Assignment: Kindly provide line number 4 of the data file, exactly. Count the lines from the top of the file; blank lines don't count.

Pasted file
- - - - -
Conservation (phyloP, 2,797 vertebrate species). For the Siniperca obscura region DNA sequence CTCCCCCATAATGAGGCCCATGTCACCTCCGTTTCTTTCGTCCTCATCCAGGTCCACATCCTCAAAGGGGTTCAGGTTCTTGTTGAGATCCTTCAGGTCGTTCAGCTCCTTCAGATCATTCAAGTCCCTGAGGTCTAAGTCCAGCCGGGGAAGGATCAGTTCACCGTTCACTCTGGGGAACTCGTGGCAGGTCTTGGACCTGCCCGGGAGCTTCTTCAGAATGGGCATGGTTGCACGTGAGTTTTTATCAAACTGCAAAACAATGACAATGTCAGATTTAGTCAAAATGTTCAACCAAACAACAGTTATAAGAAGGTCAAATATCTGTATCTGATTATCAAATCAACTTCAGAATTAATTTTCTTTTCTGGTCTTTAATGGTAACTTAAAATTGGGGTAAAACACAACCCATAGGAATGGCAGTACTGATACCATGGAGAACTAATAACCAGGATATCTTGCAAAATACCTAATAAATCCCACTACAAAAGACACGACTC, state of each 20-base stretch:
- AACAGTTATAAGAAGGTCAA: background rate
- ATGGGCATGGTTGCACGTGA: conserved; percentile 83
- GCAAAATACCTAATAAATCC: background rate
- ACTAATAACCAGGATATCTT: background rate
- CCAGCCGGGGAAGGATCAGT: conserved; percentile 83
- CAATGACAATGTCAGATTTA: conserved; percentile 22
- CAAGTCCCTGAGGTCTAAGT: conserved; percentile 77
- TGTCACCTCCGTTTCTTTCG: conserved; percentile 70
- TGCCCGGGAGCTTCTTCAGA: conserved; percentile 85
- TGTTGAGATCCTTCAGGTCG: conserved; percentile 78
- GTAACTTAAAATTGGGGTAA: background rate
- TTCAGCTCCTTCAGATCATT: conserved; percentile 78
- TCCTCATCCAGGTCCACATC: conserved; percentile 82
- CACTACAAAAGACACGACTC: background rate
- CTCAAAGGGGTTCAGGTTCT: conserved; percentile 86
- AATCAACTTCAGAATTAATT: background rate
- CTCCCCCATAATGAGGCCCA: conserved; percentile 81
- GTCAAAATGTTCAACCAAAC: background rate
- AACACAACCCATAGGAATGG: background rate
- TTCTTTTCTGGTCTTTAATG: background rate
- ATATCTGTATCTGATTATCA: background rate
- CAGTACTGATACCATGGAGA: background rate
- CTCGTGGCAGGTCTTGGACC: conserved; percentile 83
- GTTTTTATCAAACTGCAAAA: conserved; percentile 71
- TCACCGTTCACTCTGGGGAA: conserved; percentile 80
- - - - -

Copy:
- GCAAAATACCTAATAAATCC: background rate